Jesus was continually having to repeat Himself, because His words fell on deaf ears. At least eight times in the gospels we read of Him exhorting the people, “He that hath ears to hear, let him hear (or, Listen!).” This same verse is also quoted eight times in the book of Revelation. Though each of the seven churches of Revelation was at a different stage in the development of their spiritual experience, his invitation to them all was the same: He that hath an ear, let him hear. . . “ (Rev.2, 3).

To each of the seven churches He was, in effect saying, “There is more.” All but one had either settled down or fallen away at one point or another along the path, and He wanted them to move on. Many in our own day have become satisfied with the knowledge that they will “someday” inherit the promise of eternal life. However, that is barely enough to get them through “the here and now.” Jesus said, “He that heareth My word, and believeth on Him that sent me, hath (that is, now possesses) everlasting life, and . . . is (already) passed from death unto life” (John 5:24). We must learn to come to know Him with whom we will spend eternity, if this life is to have any meaning or purpose at all. Unless we learn to know His voice and fellowship with Him now (John 10:3), we shall never come to experience the abundant life of which Jesus spoke (John 10:14, 10:10).

“The Lord spake unto Moses face-to-face, as a man speaketh unto his friend” (Exod. 33:11). Samuel heard His voice and responded: “Speak, Lord, for thy servant heareth” (1 Sam. 3:9). It was Abraham whom God called His friend (Isa. 41:8), because He knew he was trusting and could be trusted (Gen. 18:17-19). They two communed together often. Hence, when God was contemplating the destruction of Sodom and Gomorrah, He first discussed it with His friend Abraham. “Surely the Lord God will do nothing except He revealeth His secret unto His servants the prophets.” Now “I call you not servants; for the servant knoweth not what his lord doeth: but I have called you friends: for all things that I have heard of My Father I have made known unto you.” Jesus said, “God is no respecter of persons.” He speaks to those who listen.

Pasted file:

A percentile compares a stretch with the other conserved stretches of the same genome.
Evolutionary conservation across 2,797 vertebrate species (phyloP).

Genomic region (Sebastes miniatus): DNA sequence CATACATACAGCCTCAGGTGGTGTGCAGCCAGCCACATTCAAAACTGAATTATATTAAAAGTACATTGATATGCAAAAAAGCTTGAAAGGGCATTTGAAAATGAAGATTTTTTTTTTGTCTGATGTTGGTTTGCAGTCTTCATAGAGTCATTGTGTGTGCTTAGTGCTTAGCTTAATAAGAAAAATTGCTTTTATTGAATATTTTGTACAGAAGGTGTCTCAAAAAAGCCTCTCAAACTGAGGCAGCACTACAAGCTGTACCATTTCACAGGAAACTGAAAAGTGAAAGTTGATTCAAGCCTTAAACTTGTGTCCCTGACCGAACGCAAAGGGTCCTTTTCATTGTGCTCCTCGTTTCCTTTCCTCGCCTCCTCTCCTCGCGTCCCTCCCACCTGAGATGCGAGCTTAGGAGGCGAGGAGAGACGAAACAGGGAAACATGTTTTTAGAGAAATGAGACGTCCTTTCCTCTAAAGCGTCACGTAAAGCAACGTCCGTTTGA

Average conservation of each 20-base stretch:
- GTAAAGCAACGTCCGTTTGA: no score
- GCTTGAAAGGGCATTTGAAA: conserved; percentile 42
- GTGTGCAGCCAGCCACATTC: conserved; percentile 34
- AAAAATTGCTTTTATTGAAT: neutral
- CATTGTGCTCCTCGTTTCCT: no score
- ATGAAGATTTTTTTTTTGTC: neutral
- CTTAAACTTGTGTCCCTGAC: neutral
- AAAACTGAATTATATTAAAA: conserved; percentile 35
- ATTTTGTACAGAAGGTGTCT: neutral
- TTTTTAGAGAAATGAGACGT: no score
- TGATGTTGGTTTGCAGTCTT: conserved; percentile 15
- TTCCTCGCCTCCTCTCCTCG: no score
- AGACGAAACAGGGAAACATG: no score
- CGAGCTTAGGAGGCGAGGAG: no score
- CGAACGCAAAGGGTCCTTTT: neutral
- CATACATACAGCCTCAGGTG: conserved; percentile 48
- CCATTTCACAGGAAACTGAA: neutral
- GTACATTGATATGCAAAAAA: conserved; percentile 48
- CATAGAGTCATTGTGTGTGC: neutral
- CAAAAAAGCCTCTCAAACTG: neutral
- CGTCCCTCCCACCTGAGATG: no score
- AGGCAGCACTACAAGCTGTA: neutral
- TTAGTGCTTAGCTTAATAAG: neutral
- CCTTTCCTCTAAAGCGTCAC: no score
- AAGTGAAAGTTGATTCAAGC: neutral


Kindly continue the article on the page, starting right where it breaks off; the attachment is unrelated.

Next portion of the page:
“He that (1) hath an ear, (2) let him hear . . .” Two very significant implications are revealed in this scripture. First, for Him to single out “he that hath” implies that some did not have the desire to hear. Many are content in the performance of their religious pageantry (mere “empty show”) and because of a lack of interest and commitment are not even aware that there is anything better than what they have seen. To them He has nothing to say.

However, to those who will hear He speaks imperatively: “Let him hear!” it is a command. This implies that even of those who could hear, who have the capacity within them (“that hath an ear”), some do not. The response is a matter of choice, an act of the will. (Acts 7:57, Rom. 11:8, 2 Tim. 4:4) It is one thing to have an ability or even the knowledge of something, but quite another to put it into practice. Many can recite the scriptures from memory, but not all will allow the working of the Holy Spirit to make the application of those truths real in their lives.

It is the Lord’s intent to awaken “them that are at ease in Zion,” to arouse from slumber those whose relationship with Him has become spiritually stagnant. (Amos 6:1, Jer. 48:11, Zeph. 1:12) Consider the sense of urgency that is expressed in Jeremiah 22:29, where we hear the mighty voice of our Creator shouting to attract the attention of His spiritually deaf creation: “O earth! Earth: EARTH! HEAR the word of the Lord!”